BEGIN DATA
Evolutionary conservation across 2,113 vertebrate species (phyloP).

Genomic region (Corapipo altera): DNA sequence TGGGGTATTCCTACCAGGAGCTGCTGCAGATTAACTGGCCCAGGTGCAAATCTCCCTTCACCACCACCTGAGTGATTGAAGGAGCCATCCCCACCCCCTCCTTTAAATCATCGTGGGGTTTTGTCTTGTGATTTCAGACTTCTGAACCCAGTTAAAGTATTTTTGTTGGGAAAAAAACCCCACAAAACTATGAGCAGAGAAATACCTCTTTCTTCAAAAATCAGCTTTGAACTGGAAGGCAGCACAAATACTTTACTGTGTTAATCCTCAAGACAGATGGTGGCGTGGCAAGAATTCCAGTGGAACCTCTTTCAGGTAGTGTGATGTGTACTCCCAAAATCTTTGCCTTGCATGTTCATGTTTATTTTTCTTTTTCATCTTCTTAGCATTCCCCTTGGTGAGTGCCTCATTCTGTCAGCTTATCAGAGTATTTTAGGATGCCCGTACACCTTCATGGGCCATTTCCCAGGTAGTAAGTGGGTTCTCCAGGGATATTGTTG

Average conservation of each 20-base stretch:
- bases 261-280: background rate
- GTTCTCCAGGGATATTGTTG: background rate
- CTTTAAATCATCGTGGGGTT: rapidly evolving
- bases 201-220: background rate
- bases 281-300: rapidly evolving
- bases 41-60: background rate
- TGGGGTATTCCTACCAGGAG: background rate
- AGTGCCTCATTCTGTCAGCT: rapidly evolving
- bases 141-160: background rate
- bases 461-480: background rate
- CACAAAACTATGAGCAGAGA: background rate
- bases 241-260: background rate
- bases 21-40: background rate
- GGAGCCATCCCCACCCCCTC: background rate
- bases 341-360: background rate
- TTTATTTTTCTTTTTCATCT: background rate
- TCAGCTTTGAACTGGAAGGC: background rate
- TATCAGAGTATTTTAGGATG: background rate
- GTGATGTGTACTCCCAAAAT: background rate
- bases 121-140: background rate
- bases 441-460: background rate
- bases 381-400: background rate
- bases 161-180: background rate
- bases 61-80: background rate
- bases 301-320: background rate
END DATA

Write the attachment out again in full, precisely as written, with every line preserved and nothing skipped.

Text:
Evolutionary conservation across 2,113 vertebrate species (phyloP).

Genomic region (Corapipo altera): DNA sequence TGGGGTATTCCTACCAGGAGCTGCTGCAGATTAACTGGCCCAGGTGCAAATCTCCCTTCACCACCACCTGAGTGATTGAAGGAGCCATCCCCACCCCCTCCTTTAAATCATCGTGGGGTTTTGTCTTGTGATTTCAGACTTCTGAACCCAGTTAAAGTATTTTTGTTGGGAAAAAAACCCCACAAAACTATGAGCAGAGAAATACCTCTTTCTTCAAAAATCAGCTTTGAACTGGAAGGCAGCACAAATACTTTACTGTGTTAATCCTCAAGACAGATGGTGGCGTGGCAAGAATTCCAGTGGAACCTCTTTCAGGTAGTGTGATGTGTACTCCCAAAATCTTTGCCTTGCATGTTCATGTTTATTTTTCTTTTTCATCTTCTTAGCATTCCCCTTGGTGAGTGCCTCATTCTGTCAGCTTATCAGAGTATTTTAGGATGCCCGTACACCTTCATGGGCCATTTCCCAGGTAGTAAGTGGGTTCTCCAGGGATATTGTTG

Average conservation of each 20-base stretch:
- bases 261-280: background rate
- GTTCTCCAGGGATATTGTTG: background rate
- CTTTAAATCATCGTGGGGTT: rapidly evolving
- bases 201-220: background rate
- bases 281-300: rapidly evolving
- bases 41-60: background rate
- TGGGGTATTCCTACCAGGAG: background rate
- AGTGCCTCATTCTGTCAGCT: rapidly evolving
- bases 141-160: background rate
- bases 461-480: background rate
- CACAAAACTATGAGCAGAGA: background rate
- bases 241-260: background rate
- bases 21-40: background rate
- GGAGCCATCCCCACCCCCTC: background rate
- bases 341-360: background rate
- TTTATTTTTCTTTTTCATCT: background rate
- TCAGCTTTGAACTGGAAGGC: background rate
- TATCAGAGTATTTTAGGATG: background rate
- GTGATGTGTACTCCCAAAAT: background rate
- bases 121-140: background rate
- bases 441-460: background rate
- bases 381-400: background rate
- bases 161-180: background rate
- bases 61-80: background rate
- bases 301-320: background rate